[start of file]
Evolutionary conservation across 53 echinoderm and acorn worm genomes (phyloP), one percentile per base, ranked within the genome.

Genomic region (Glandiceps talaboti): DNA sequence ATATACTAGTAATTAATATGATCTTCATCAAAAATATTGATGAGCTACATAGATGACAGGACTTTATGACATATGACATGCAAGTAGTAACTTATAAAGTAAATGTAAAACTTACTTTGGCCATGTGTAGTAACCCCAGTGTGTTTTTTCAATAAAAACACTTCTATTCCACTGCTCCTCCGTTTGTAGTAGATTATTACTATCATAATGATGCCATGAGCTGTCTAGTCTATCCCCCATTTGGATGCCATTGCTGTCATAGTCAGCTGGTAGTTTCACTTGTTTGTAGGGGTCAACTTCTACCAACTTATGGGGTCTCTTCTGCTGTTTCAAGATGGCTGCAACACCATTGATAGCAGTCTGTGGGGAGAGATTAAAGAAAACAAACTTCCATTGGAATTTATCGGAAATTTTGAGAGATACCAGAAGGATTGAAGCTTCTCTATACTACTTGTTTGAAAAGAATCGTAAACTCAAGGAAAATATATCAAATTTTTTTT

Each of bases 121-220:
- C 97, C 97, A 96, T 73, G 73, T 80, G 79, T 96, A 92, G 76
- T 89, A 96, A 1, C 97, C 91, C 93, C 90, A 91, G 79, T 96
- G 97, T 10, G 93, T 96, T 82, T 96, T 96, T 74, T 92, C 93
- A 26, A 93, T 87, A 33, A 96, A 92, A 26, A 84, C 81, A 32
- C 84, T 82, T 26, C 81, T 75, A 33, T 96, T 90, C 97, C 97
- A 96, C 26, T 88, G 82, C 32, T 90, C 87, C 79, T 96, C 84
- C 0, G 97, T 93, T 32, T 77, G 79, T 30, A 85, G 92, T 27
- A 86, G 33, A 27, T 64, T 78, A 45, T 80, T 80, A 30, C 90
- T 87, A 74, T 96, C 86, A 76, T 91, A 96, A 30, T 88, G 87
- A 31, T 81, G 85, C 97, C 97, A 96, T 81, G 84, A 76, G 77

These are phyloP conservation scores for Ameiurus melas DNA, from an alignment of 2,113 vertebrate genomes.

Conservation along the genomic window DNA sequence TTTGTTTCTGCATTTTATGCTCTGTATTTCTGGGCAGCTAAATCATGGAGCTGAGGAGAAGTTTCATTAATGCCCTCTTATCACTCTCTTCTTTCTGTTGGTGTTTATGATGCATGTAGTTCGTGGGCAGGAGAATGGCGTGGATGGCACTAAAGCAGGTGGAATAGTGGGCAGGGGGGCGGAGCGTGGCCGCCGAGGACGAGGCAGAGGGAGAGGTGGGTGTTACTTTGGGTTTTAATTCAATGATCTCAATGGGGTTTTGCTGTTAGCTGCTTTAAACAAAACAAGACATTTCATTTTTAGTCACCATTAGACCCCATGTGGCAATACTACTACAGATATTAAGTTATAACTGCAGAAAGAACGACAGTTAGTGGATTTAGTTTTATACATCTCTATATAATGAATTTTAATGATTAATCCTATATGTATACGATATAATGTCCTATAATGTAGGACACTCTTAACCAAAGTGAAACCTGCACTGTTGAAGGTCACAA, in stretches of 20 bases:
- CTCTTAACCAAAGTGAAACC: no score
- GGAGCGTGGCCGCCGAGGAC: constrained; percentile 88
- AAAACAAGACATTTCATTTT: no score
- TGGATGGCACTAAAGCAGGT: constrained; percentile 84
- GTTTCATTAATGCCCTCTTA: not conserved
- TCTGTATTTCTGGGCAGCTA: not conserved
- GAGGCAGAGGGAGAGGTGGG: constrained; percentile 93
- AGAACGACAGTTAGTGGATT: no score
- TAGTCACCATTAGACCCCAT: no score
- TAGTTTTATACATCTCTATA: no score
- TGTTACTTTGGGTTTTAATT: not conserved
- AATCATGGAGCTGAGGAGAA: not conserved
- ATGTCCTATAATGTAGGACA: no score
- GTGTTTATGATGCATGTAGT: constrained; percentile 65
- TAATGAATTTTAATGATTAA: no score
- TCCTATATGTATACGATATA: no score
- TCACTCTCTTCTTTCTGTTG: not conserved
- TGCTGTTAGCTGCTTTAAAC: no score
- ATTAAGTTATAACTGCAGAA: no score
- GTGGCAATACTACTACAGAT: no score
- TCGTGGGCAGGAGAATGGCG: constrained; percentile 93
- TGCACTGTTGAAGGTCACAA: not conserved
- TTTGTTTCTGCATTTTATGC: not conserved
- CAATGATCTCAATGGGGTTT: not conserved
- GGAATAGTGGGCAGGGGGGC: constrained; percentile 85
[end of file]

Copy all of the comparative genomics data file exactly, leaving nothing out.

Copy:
Evolutionary conservation across 53 echinoderm and acorn worm genomes (phyloP), one percentile per base, ranked within the genome.

Genomic region (Glandiceps talaboti): DNA sequence ATATACTAGTAATTAATATGATCTTCATCAAAAATATTGATGAGCTACATAGATGACAGGACTTTATGACATATGACATGCAAGTAGTAACTTATAAAGTAAATGTAAAACTTACTTTGGCCATGTGTAGTAACCCCAGTGTGTTTTTTCAATAAAAACACTTCTATTCCACTGCTCCTCCGTTTGTAGTAGATTATTACTATCATAATGATGCCATGAGCTGTCTAGTCTATCCCCCATTTGGATGCCATTGCTGTCATAGTCAGCTGGTAGTTTCACTTGTTTGTAGGGGTCAACTTCTACCAACTTATGGGGTCTCTTCTGCTGTTTCAAGATGGCTGCAACACCATTGATAGCAGTCTGTGGGGAGAGATTAAAGAAAACAAACTTCCATTGGAATTTATCGGAAATTTTGAGAGATACCAGAAGGATTGAAGCTTCTCTATACTACTTGTTTGAAAAGAATCGTAAACTCAAGGAAAATATATCAAATTTTTTTT

Each of bases 121-220:
- C 97, C 97, A 96, T 73, G 73, T 80, G 79, T 96, A 92, G 76
- T 89, A 96, A 1, C 97, C 91, C 93, C 90, A 91, G 79, T 96
- G 97, T 10, G 93, T 96, T 82, T 96, T 96, T 74, T 92, C 93
- A 26, A 93, T 87, A 33, A 96, A 92, A 26, A 84, C 81, A 32
- C 84, T 82, T 26, C 81, T 75, A 33, T 96, T 90, C 97, C 97
- A 96, C 26, T 88, G 82, C 32, T 90, C 87, C 79, T 96, C 84
- C 0, G 97, T 93, T 32, T 77, G 79, T 30, A 85, G 92, T 27
- A 86, G 33, A 27, T 64, T 78, A 45, T 80, T 80, A 30, C 90
- T 87, A 74, T 96, C 86, A 76, T 91, A 96, A 30, T 88, G 87
- A 31, T 81, G 85, C 97, C 97, A 96, T 81, G 84, A 76, G 77

These are phyloP conservation scores for Ameiurus melas DNA, from an alignment of 2,113 vertebrate genomes.

Conservation along the genomic window DNA sequence TTTGTTTCTGCATTTTATGCTCTGTATTTCTGGGCAGCTAAATCATGGAGCTGAGGAGAAGTTTCATTAATGCCCTCTTATCACTCTCTTCTTTCTGTTGGTGTTTATGATGCATGTAGTTCGTGGGCAGGAGAATGGCGTGGATGGCACTAAAGCAGGTGGAATAGTGGGCAGGGGGGCGGAGCGTGGCCGCCGAGGACGAGGCAGAGGGAGAGGTGGGTGTTACTTTGGGTTTTAATTCAATGATCTCAATGGGGTTTTGCTGTTAGCTGCTTTAAACAAAACAAGACATTTCATTTTTAGTCACCATTAGACCCCATGTGGCAATACTACTACAGATATTAAGTTATAACTGCAGAAAGAACGACAGTTAGTGGATTTAGTTTTATACATCTCTATATAATGAATTTTAATGATTAATCCTATATGTATACGATATAATGTCCTATAATGTAGGACACTCTTAACCAAAGTGAAACCTGCACTGTTGAAGGTCACAA, in stretches of 20 bases:
- CTCTTAACCAAAGTGAAACC: no score
- GGAGCGTGGCCGCCGAGGAC: constrained; percentile 88
- AAAACAAGACATTTCATTTT: no score
- TGGATGGCACTAAAGCAGGT: constrained; percentile 84
- GTTTCATTAATGCCCTCTTA: not conserved
- TCTGTATTTCTGGGCAGCTA: not conserved
- GAGGCAGAGGGAGAGGTGGG: constrained; percentile 93
- AGAACGACAGTTAGTGGATT: no score
- TAGTCACCATTAGACCCCAT: no score
- TAGTTTTATACATCTCTATA: no score
- TGTTACTTTGGGTTTTAATT: not conserved
- AATCATGGAGCTGAGGAGAA: not conserved
- ATGTCCTATAATGTAGGACA: no score
- GTGTTTATGATGCATGTAGT: constrained; percentile 65
- TAATGAATTTTAATGATTAA: no score
- TCCTATATGTATACGATATA: no score
- TCACTCTCTTCTTTCTGTTG: not conserved
- TGCTGTTAGCTGCTTTAAAC: no score
- ATTAAGTTATAACTGCAGAA: no score
- GTGGCAATACTACTACAGAT: no score
- TCGTGGGCAGGAGAATGGCG: constrained; percentile 93
- TGCACTGTTGAAGGTCACAA: not conserved
- TTTGTTTCTGCATTTTATGC: not conserved
- CAATGATCTCAATGGGGTTT: not conserved
- GGAATAGTGGGCAGGGGGGC: constrained; percentile 85